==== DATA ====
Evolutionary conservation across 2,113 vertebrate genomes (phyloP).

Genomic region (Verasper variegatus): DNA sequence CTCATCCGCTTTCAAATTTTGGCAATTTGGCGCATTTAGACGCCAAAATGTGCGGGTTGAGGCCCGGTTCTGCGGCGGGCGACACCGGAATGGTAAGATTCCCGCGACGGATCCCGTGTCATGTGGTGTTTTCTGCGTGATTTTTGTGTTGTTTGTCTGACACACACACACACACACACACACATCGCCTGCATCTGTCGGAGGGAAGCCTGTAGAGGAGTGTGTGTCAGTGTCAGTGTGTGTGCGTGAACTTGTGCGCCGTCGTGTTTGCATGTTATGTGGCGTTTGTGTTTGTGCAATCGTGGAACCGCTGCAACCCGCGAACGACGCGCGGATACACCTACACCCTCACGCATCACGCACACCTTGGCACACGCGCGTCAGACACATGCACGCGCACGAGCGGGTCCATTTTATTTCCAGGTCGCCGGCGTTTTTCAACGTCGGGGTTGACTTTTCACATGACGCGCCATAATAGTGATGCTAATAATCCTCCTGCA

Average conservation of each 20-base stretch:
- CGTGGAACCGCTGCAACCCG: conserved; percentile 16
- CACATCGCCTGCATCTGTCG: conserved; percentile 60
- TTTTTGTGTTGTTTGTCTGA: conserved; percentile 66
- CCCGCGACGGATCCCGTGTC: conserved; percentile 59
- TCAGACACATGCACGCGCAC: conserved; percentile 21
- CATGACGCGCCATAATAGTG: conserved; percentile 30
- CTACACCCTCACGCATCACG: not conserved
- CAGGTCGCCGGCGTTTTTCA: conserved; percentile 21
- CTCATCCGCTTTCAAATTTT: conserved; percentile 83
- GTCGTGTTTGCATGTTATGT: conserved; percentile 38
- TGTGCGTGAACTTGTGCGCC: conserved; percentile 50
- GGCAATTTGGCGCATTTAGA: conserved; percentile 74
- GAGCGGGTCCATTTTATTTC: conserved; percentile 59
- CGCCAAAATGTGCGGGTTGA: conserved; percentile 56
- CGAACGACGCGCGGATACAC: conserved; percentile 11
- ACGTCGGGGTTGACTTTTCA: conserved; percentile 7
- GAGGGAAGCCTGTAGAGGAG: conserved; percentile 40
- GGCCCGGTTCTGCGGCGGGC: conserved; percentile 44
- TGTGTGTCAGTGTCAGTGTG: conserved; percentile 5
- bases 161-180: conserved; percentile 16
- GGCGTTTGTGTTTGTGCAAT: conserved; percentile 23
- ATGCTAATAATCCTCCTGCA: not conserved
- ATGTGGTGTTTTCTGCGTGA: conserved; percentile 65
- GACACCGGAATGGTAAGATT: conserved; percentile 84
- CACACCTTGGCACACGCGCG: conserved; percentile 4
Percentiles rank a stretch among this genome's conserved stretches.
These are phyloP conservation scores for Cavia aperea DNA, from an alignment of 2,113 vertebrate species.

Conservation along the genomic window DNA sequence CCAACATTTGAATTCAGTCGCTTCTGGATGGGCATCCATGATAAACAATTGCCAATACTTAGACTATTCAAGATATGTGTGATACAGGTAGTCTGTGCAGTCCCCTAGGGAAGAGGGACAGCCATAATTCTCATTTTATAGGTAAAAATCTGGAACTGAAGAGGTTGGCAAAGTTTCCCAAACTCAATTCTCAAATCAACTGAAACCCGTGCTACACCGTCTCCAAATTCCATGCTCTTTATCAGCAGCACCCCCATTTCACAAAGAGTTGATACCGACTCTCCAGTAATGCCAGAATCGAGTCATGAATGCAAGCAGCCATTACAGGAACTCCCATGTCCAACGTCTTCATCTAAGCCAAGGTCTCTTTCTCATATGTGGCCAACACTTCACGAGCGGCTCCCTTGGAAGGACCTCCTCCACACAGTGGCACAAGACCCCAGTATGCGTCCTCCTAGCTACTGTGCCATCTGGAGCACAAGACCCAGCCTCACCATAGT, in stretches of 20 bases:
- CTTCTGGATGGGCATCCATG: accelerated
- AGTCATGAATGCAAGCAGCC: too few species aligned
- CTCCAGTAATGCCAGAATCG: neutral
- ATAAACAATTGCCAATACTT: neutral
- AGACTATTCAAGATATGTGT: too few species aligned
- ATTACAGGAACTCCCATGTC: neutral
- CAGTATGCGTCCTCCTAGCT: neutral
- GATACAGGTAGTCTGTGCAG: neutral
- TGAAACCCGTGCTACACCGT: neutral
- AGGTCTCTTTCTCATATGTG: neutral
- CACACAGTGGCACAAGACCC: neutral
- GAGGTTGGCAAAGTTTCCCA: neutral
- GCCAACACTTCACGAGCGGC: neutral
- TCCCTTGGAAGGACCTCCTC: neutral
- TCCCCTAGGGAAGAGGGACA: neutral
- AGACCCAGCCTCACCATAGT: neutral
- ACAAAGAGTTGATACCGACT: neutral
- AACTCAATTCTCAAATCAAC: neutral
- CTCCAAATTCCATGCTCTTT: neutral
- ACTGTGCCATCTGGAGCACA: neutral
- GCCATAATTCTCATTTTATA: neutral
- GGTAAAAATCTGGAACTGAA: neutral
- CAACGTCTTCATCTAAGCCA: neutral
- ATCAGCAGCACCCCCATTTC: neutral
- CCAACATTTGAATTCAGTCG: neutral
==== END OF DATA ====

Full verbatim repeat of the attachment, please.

Evolutionary conservation across 2,113 vertebrate genomes (phyloP).

Genomic region (Verasper variegatus): DNA sequence CTCATCCGCTTTCAAATTTTGGCAATTTGGCGCATTTAGACGCCAAAATGTGCGGGTTGAGGCCCGGTTCTGCGGCGGGCGACACCGGAATGGTAAGATTCCCGCGACGGATCCCGTGTCATGTGGTGTTTTCTGCGTGATTTTTGTGTTGTTTGTCTGACACACACACACACACACACACACATCGCCTGCATCTGTCGGAGGGAAGCCTGTAGAGGAGTGTGTGTCAGTGTCAGTGTGTGTGCGTGAACTTGTGCGCCGTCGTGTTTGCATGTTATGTGGCGTTTGTGTTTGTGCAATCGTGGAACCGCTGCAACCCGCGAACGACGCGCGGATACACCTACACCCTCACGCATCACGCACACCTTGGCACACGCGCGTCAGACACATGCACGCGCACGAGCGGGTCCATTTTATTTCCAGGTCGCCGGCGTTTTTCAACGTCGGGGTTGACTTTTCACATGACGCGCCATAATAGTGATGCTAATAATCCTCCTGCA

Average conservation of each 20-base stretch:
- CGTGGAACCGCTGCAACCCG: conserved; percentile 16
- CACATCGCCTGCATCTGTCG: conserved; percentile 60
- TTTTTGTGTTGTTTGTCTGA: conserved; percentile 66
- CCCGCGACGGATCCCGTGTC: conserved; percentile 59
- TCAGACACATGCACGCGCAC: conserved; percentile 21
- CATGACGCGCCATAATAGTG: conserved; percentile 30
- CTACACCCTCACGCATCACG: not conserved
- CAGGTCGCCGGCGTTTTTCA: conserved; percentile 21
- CTCATCCGCTTTCAAATTTT: conserved; percentile 83
- GTCGTGTTTGCATGTTATGT: conserved; percentile 38
- TGTGCGTGAACTTGTGCGCC: conserved; percentile 50
- GGCAATTTGGCGCATTTAGA: conserved; percentile 74
- GAGCGGGTCCATTTTATTTC: conserved; percentile 59
- CGCCAAAATGTGCGGGTTGA: conserved; percentile 56
- CGAACGACGCGCGGATACAC: conserved; percentile 11
- ACGTCGGGGTTGACTTTTCA: conserved; percentile 7
- GAGGGAAGCCTGTAGAGGAG: conserved; percentile 40
- GGCCCGGTTCTGCGGCGGGC: conserved; percentile 44
- TGTGTGTCAGTGTCAGTGTG: conserved; percentile 5
- bases 161-180: conserved; percentile 16
- GGCGTTTGTGTTTGTGCAAT: conserved; percentile 23
- ATGCTAATAATCCTCCTGCA: not conserved
- ATGTGGTGTTTTCTGCGTGA: conserved; percentile 65
- GACACCGGAATGGTAAGATT: conserved; percentile 84
- CACACCTTGGCACACGCGCG: conserved; percentile 4
Percentiles rank a stretch among this genome's conserved stretches.
These are phyloP conservation scores for Cavia aperea DNA, from an alignment of 2,113 vertebrate species.

Conservation along the genomic window DNA sequence CCAACATTTGAATTCAGTCGCTTCTGGATGGGCATCCATGATAAACAATTGCCAATACTTAGACTATTCAAGATATGTGTGATACAGGTAGTCTGTGCAGTCCCCTAGGGAAGAGGGACAGCCATAATTCTCATTTTATAGGTAAAAATCTGGAACTGAAGAGGTTGGCAAAGTTTCCCAAACTCAATTCTCAAATCAACTGAAACCCGTGCTACACCGTCTCCAAATTCCATGCTCTTTATCAGCAGCACCCCCATTTCACAAAGAGTTGATACCGACTCTCCAGTAATGCCAGAATCGAGTCATGAATGCAAGCAGCCATTACAGGAACTCCCATGTCCAACGTCTTCATCTAAGCCAAGGTCTCTTTCTCATATGTGGCCAACACTTCACGAGCGGCTCCCTTGGAAGGACCTCCTCCACACAGTGGCACAAGACCCCAGTATGCGTCCTCCTAGCTACTGTGCCATCTGGAGCACAAGACCCAGCCTCACCATAGT, in stretches of 20 bases:
- CTTCTGGATGGGCATCCATG: accelerated
- AGTCATGAATGCAAGCAGCC: too few species aligned
- CTCCAGTAATGCCAGAATCG: neutral
- ATAAACAATTGCCAATACTT: neutral
- AGACTATTCAAGATATGTGT: too few species aligned
- ATTACAGGAACTCCCATGTC: neutral
- CAGTATGCGTCCTCCTAGCT: neutral
- GATACAGGTAGTCTGTGCAG: neutral
- TGAAACCCGTGCTACACCGT: neutral
- AGGTCTCTTTCTCATATGTG: neutral
- CACACAGTGGCACAAGACCC: neutral
- GAGGTTGGCAAAGTTTCCCA: neutral
- GCCAACACTTCACGAGCGGC: neutral
- TCCCTTGGAAGGACCTCCTC: neutral
- TCCCCTAGGGAAGAGGGACA: neutral
- AGACCCAGCCTCACCATAGT: neutral
- ACAAAGAGTTGATACCGACT: neutral
- AACTCAATTCTCAAATCAAC: neutral
- CTCCAAATTCCATGCTCTTT: neutral
- ACTGTGCCATCTGGAGCACA: neutral
- GCCATAATTCTCATTTTATA: neutral
- GGTAAAAATCTGGAACTGAA: neutral
- CAACGTCTTCATCTAAGCCA: neutral
- ATCAGCAGCACCCCCATTTC: neutral
- CCAACATTTGAATTCAGTCG: neutral